“Science is all about synergy” - Francesca Vinchi, woman in hematology/EHA volunteer
This Women’s History Month, we are putting the spotlight on women in hematology. One of them is Francesca Vinchi, also an EHA Volunteer. Francesca is a molecular biotechnologist by training with a PhD in Biomedical Sciences and Human Oncology (Molecular Biotechnology Center-MBC, University of Turin, Italy). She has a PostDoc in Iron Biology (Molecular Medicine Partnership Unit-MMPU, University of Heidelberg & European Molecular Biology Laboratory-EMBL, Germany) and is currently Assistant Professor at the Lindsley Kimball Research Institute, the research branch of the New York Blood Center (NYBC, New York, USA). She joined the NYBC a year ago and started her own Research Program focused on Iron Homeostasis and Hematology as junior principal investigator.
“My laboratory focuses on the role of heme and iron in health and disease and the pathologic impact of heme/iron overload and deficiency. My research investigates the molecular mechanisms of heme/iron-driven inflammation, oxidative stress and cardiovascular dysfunction, and the importance of detoxification systems that counteract their toxicity. The main scientific interest of the lab is to define the consequences of these toxic effects and their pathophysiologic relevance for inherited (hemochromatosis, sickle cell anemia, thalassemia) and acquired overload conditions (transfusion-dependentanemias)”, she explained during an interview with EHA. The ultimate goal of her research is to understand whether enhanced heme/iron detoxification and anti-oxidant strategies as well as modulators of iron homeostasis improve the condition of iron-overloaded individuals with different pathologies.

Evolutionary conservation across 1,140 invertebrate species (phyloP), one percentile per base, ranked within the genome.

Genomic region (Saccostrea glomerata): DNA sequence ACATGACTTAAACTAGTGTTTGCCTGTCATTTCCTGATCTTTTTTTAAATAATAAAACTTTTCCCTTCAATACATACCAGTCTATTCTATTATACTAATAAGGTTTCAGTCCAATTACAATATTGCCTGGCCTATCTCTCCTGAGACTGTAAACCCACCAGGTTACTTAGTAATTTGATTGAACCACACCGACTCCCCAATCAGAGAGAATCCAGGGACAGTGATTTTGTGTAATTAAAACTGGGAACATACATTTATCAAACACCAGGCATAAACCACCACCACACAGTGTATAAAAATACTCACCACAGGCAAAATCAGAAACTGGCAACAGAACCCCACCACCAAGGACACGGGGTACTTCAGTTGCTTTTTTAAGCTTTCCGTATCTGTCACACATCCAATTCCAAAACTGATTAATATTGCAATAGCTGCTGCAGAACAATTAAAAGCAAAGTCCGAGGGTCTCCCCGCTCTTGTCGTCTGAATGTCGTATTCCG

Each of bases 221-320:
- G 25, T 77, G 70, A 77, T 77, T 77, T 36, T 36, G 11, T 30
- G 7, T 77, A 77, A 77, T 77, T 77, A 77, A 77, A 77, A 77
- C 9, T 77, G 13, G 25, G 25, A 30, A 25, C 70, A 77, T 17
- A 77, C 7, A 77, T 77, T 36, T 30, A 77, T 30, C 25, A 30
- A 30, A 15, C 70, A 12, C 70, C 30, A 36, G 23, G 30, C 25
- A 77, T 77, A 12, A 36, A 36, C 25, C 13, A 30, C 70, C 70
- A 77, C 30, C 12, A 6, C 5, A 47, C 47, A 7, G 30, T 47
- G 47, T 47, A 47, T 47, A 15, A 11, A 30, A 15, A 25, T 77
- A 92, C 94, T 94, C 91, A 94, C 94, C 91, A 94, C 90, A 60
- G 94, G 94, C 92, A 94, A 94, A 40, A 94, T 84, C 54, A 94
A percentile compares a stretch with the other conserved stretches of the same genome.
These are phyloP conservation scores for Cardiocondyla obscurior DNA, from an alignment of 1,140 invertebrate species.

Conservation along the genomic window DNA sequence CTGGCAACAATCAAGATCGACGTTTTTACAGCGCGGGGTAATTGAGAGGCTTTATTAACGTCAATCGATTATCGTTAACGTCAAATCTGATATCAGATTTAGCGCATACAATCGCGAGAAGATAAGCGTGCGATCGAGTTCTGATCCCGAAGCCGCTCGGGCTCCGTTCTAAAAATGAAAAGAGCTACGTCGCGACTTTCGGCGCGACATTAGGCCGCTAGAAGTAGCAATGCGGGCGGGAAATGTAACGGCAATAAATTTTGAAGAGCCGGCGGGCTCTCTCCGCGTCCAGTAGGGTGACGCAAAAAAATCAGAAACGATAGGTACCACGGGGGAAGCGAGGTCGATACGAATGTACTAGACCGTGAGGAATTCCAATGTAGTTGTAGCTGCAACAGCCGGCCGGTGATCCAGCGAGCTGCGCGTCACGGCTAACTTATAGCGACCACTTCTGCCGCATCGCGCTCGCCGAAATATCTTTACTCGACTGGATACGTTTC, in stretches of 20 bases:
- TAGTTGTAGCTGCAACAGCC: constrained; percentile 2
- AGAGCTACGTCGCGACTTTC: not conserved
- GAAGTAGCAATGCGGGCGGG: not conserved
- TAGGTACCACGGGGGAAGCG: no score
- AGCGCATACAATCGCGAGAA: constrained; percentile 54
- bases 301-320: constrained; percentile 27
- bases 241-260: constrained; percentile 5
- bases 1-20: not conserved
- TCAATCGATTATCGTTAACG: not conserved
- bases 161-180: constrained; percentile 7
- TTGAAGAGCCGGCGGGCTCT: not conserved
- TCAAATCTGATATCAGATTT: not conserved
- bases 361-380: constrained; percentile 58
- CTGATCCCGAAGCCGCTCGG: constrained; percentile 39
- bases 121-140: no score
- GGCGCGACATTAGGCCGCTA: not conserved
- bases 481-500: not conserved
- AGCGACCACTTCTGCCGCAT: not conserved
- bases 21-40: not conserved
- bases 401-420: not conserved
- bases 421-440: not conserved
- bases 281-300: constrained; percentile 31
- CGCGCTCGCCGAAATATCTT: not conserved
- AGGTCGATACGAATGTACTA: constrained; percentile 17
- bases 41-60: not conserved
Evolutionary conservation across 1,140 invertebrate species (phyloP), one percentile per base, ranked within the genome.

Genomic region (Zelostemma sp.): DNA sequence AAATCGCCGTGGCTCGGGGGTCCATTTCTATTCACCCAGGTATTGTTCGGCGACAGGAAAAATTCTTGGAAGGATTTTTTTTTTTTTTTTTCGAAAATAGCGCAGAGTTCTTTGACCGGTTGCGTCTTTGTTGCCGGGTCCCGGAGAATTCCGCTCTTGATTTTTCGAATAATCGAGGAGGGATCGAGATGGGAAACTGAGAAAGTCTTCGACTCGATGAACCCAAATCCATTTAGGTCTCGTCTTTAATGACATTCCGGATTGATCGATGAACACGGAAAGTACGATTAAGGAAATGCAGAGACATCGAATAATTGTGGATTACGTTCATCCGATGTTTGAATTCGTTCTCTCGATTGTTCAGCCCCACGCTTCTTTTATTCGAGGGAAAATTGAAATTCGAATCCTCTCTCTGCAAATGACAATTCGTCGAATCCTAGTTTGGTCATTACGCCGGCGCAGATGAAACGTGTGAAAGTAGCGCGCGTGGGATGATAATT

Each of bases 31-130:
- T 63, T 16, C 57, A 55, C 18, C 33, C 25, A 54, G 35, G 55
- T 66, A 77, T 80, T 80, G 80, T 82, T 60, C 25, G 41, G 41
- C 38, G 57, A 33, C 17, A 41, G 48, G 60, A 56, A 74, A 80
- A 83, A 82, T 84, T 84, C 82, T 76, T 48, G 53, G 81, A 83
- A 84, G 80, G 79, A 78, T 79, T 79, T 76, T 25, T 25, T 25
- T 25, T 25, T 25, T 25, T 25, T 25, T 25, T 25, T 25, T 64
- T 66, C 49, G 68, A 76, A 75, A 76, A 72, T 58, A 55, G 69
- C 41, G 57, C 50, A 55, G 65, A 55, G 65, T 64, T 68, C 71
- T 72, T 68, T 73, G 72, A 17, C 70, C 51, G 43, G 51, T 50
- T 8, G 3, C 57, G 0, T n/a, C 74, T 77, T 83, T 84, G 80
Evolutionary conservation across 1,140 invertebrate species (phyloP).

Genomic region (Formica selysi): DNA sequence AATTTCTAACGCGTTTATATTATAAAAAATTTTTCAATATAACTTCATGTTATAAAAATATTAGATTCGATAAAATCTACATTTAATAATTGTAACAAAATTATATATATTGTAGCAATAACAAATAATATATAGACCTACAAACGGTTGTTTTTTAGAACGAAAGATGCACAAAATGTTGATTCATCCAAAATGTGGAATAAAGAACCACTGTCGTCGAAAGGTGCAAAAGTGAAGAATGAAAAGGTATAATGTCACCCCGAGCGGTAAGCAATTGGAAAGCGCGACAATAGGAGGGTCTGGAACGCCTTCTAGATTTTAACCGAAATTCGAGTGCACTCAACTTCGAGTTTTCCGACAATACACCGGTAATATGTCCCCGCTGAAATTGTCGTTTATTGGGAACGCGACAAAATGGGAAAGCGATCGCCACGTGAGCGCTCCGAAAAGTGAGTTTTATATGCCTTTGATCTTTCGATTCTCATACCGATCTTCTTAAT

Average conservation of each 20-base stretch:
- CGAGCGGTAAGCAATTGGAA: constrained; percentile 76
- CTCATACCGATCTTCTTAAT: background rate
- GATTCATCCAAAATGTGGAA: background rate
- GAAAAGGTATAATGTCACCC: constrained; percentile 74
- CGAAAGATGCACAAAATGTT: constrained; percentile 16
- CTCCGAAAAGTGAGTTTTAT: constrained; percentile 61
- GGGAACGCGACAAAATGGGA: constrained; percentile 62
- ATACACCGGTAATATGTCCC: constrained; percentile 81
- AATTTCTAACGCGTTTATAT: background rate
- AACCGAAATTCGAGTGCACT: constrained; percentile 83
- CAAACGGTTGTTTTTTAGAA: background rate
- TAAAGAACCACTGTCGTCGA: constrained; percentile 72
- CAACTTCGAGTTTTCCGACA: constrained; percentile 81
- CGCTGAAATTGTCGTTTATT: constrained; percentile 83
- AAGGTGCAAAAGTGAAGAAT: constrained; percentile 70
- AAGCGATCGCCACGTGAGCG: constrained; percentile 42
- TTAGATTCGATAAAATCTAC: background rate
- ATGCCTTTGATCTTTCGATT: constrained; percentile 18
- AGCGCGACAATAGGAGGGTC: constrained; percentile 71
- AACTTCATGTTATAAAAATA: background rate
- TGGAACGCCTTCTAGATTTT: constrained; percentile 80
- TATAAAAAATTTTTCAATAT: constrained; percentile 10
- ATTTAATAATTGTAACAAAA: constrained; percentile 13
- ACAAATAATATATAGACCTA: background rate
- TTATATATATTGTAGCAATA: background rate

Her connection with EHA started during her PostDoc when she progressively became more involved in the hematology field. “I am currently a member of the EHA since the last four years, during which I attended the annual meetings, had the pleasure and honor to receive a Young EHA Best Abstract Award and several travel grants, and be invited for a Presidential Symposium talk on my research topic and press briefing. I also serve as scientific editor for the official open access journal of EHA, HemaSphere”, she added
Challenges in the field
Francesca recognized that being a woman in the scientific field brought with it some challenges but she used the experience to push even further. Along with working hard and networking hard, she emphasized the importance of mentors in one’s career.
She considers Professors Emanuela Tolosano, Martina Muckenthaler and Karina Yazdanbakhsh as her role models and mentors. “They were crucial to build the scientist I am today. These women, all for different reasons, have been my models, and taught me everything I needed to know not only as a scientist but also as a ‘woman in science’. They showed me how to fight but with discretion, to speak aloud without shouting, to pursue my goals without giving up, to elaborate my controversies with a smile, to face problems always with an optimistic outlook, to be strong and persevering but always with humility, to learn a lesson from each single positive or negative experience, to acknowledge failures and to enjoy achievements. To them I owe a lot and will always be grateful”.
Advantages of being a woman